Plate Tectonics

Today we finally started on what will be a whirlwind Geology unit by studying plate tectonics and the Earth's composition. We covered quite a bit, because I made a spur of the moment decision to go on a field trip this weekend and wanted to make sure we got through the necessary material in time!

For starters, we read Chapter 1 from The Geology Book by Dr. John Morris. We used an orange to further discuss the Earth's interior layers, did this composition lesson and then completed this handout.

Next, we read from the highly informative booklet that came with our Thames & Kosmos Earthquakes & Volcanoes Kit. We completed the tectonic plate puzzle included in the kit:

And we learned how plates pull and slide, creating volcanic eruptions, mountain ranges (the frosting didn't work so well!)...

and earthquakes:

We built this Geoblox earthquake model (discovered via Restoration Place) and the "Earthquakes & Volcanoes" model globe project - showing the world's volcanic regions:

We learned about the Pacific Ring of Fire, and lastly, discussed seismographs, the Richter scale and the Mercalli scale. Tonight we will be watching IMAX: Ring of Fire; some additional ideas and resources I've collected are listed below.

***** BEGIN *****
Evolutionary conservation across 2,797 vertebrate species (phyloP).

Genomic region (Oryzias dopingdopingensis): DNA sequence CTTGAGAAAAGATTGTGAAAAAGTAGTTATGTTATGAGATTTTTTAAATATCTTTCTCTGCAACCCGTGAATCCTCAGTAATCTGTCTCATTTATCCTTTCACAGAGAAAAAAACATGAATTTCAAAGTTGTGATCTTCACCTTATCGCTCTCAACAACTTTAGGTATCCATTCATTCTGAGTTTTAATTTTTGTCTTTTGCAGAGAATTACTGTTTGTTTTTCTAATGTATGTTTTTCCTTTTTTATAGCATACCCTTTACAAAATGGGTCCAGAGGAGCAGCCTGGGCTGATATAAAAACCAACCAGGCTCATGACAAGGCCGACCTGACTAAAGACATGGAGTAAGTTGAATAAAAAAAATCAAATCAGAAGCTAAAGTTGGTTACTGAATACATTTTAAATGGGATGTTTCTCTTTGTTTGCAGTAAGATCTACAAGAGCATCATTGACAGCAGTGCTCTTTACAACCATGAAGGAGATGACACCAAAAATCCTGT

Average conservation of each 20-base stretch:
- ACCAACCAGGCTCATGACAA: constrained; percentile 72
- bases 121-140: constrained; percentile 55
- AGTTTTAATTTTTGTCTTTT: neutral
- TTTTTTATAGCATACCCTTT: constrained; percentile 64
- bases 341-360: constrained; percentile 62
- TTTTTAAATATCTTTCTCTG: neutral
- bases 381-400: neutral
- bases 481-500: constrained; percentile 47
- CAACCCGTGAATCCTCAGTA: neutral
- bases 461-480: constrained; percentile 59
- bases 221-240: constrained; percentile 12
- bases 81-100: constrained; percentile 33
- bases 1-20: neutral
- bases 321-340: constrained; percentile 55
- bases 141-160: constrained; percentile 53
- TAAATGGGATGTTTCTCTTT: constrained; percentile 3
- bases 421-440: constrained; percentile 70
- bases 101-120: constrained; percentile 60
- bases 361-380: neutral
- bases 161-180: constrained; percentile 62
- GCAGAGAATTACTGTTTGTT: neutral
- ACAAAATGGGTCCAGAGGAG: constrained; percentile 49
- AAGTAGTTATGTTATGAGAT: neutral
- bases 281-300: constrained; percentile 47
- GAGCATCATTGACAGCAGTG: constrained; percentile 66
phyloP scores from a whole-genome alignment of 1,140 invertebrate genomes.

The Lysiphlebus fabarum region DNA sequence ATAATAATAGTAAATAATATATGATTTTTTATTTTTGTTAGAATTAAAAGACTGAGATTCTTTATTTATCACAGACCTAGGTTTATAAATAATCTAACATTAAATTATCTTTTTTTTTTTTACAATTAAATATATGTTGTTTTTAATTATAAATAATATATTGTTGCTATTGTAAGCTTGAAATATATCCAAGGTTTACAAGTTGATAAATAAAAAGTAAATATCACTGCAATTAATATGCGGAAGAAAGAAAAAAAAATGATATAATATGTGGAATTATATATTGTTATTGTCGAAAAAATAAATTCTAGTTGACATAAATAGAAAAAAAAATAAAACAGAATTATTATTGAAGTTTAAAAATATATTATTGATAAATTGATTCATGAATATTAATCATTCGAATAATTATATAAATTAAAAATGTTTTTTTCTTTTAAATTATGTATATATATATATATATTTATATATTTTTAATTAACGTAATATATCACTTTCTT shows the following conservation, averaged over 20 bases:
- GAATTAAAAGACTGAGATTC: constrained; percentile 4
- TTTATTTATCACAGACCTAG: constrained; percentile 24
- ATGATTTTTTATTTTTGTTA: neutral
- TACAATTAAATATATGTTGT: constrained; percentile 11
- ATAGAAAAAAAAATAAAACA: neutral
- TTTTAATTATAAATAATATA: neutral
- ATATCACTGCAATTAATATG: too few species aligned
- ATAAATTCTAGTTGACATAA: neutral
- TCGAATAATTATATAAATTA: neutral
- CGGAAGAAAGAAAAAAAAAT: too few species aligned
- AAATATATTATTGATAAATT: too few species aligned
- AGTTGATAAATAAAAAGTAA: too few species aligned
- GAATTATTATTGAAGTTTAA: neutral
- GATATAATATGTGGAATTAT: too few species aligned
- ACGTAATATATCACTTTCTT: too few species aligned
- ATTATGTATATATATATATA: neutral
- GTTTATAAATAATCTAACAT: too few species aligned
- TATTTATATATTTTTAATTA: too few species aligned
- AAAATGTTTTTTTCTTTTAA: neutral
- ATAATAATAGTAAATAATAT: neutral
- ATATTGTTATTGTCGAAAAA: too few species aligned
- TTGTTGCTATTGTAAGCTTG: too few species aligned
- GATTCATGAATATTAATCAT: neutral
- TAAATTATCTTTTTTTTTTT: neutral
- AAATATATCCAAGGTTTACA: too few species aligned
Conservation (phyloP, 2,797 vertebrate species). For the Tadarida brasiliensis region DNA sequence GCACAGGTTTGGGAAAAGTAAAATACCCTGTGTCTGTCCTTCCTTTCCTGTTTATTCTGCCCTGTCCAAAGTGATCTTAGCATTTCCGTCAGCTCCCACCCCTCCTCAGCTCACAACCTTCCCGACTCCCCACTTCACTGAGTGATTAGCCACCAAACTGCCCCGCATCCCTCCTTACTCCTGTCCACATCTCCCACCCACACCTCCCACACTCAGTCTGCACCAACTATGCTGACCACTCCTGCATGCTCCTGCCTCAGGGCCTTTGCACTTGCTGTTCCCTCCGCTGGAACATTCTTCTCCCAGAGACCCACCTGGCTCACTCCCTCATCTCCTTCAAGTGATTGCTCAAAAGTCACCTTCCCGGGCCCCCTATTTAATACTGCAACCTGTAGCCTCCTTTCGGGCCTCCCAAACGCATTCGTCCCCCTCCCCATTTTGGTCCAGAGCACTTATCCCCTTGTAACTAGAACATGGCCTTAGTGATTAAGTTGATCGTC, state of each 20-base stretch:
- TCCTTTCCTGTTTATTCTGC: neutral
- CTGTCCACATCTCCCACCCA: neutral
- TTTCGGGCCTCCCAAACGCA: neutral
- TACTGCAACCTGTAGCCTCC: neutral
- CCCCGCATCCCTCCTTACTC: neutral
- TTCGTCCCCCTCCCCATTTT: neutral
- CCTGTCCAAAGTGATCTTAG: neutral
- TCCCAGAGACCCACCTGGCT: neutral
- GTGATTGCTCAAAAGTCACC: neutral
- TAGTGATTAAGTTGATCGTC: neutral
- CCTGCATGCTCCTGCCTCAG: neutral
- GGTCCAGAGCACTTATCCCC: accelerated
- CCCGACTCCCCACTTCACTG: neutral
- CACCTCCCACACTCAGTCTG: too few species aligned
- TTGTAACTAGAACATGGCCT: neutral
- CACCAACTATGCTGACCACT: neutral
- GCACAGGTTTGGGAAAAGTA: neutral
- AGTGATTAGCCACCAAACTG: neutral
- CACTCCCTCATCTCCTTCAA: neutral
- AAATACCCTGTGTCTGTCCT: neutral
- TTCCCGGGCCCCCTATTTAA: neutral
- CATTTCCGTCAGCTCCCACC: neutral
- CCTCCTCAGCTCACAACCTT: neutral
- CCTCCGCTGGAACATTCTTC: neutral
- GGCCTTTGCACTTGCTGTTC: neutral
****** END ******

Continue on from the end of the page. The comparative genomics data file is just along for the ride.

Teaching Resources

Other fun projects:
  • Layer Cake Geology
  • Plate Tectonics with an Orange
  • Gelatin Experiment (Conducted over 4 days):
    A. Make and pour the red gelatin in a glass pan. This represents the core (outer and
    inner) of the earth. Refrigerate.
    B. Add a layer of orange gelatin. Represents the hot liquid that can melt rocks.
    (mantle) Refrigerate.
    C. Add a layer of lime gelatin with chopped fruit. Represents soil, mud, and rocks in
    the crust. Refrigerate.
    D. On the fourth day, review the experiment/layers and eat it.
  • Milk Chocolate Movement: Using any type of candy bar that has several layers, take a plastic knife and make 2-3 cracks across the middle of the candy bar. The cracked chocolate layer represents the plates of the earth’s lithosphere. Stretch the candy bar, pulling it apart just a little. The exposed caramel represents the new material that rises to form new crust (divergence). Then, push the candy bar back together. Add pressure to form “mountains”. Then, slide one chocolate “plate” beneath another (convergence). Continue to push and pull to observe the movements of the plates and the effects this has on the surface of the earth. Have students draw/record their observations on the “Milk Chocolate Movement” worksheet.


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